Intersection of Washington St. with Winter and Summer St.s
Contributed by Project for Public Spaces
Remodeled in 1979 and again in 1983, the bricked pedestrian streets threading between major department stores are the site of a large-scale, long-running vending cart program.
Located at the hub of downtown Boston's retail and transit activity and covering several blocks radiating from a central "T" stop, Downtown Crossing has always been a popular location for department stores, specialty stores, and eateries. But when the streets were closed to vehicular traffic in the 1970s, much of the pedestrian traffic evaporated as well. To bring life back to the street, the Downtown Crossing Association was established in the early 1980s to manage a cart-vendor program that controls the image and viability of the vending carts.
What Makes Downtown Crossing a Great Place?
Located in a heavily trafficked area downtown, near the Boston Common & Public Garden, with very good access on foot, by bus and subway. Auto access is limited at best.
A strong retail/commerce image provides a pleasant alternative to suburban-style malls. Downtown Crossing draws people based on this reputation even when it is not the cheapest or most convenient retail option. Comfort is good; people feel like this place is "real."
As a transit center, the area attracts pedestrians and commuters. As a retail center, it offers department stores, specialty shops, cafes, carts, etc. It is also a business/office center. As a social/recreation center, people come to Downtown Crossing on the weekends to shop, stroll, relax, and meet others.
This is a place to go with friends or family to enjoy being in a vibrant urban setting and either actively shop or simply watch the people go by. It's more formal than an open-air marketplace (and has less social activity than one), but still a place where people walk and talk. Some interaction between vendors and customers - especially tourists.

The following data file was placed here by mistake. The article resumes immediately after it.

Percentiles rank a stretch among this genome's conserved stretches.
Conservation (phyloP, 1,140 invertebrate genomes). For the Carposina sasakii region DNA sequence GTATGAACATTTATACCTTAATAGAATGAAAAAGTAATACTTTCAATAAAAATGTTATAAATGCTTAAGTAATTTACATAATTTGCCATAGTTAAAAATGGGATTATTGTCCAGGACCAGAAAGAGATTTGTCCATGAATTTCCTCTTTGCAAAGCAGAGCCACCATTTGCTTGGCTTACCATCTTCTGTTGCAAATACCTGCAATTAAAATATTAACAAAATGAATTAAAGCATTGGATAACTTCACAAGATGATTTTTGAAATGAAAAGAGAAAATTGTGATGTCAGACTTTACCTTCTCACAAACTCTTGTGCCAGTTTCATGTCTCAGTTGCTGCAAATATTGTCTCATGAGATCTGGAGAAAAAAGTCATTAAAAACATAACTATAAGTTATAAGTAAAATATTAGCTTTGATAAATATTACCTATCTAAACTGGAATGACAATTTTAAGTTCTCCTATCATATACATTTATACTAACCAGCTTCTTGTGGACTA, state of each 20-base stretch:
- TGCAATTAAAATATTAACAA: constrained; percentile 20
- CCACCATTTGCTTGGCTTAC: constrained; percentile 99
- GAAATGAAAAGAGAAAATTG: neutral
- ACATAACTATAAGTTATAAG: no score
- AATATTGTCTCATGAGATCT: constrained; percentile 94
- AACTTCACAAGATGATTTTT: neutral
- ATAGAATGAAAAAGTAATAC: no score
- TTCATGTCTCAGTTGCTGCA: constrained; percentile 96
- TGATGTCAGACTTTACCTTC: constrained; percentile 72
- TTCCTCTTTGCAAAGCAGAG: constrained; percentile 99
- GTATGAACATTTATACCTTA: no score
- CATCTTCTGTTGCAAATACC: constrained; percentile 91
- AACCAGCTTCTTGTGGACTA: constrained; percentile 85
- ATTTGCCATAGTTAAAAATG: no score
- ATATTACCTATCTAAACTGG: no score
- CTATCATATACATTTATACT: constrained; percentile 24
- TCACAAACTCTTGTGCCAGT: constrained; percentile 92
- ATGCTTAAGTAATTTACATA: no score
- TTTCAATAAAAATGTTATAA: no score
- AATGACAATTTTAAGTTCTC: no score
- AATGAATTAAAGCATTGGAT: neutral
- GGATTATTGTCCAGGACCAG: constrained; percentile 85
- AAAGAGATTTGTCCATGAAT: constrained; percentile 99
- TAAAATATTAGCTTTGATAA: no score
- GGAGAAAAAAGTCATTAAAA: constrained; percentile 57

History & Background
Washington Street has historically been downtown Boston's major thoroughfare; in the late 19th century, its commercial importance was undisputed. By the 1970s, the area was in decline, yet it was still a major commercial center. Auto traffic had increased, but at the expense of pedestrian space for shoppers, who kept Downtown Crossing's retail engine running. Following the success of nearby Fanueil Hall marketplace, the city initiated plans in 1977 to redevelop Downtown Crossing as a car-free marketplace, coinciding with major transit extensions intended to increase ridership and, hence, Downtown Crossing patronage.
In 1979, the new Downtown Crossing was unveiled. It boasted wide brick sidewalks, all sorts of pedestrian amenities, and no cars. However, even though a 1980 Project for Public Spaces survey found that area had become more vital and popular, it became apparent that removing cars and giving the entire street to pedestrians was not working as well as had been hoped (nor as well as at Fanueil Hall). With so much space, many areas were underused.
To maximize the use of Downtown Crossing's public spaces, PPS proposed rearranging amenities and developing a management program to sponsor activities in Downtown Crossing. The Downtown Crossing Association was formed to implement PPS' suggestions, and in 1983, the current Downtown Crossing Marketplace opened.
The Association established a partnership with a private operator to start and manage the vending program, thus avoiding expenses itself. The Association ensures that the 75 on-street vendors sell a wide variety of products, don't compete with existing stores, and are located strategically. For example, only one-quarter of the carts can sell food, and impulse-purchase products are located near entrances to the transit station. Strict guidelines control cart appearance, quality of merchandise, and return policies. Revenues are shared between the operator and the Association, and also go toward activities such as concerts.
Downtown Crossing Association, 617-482-2139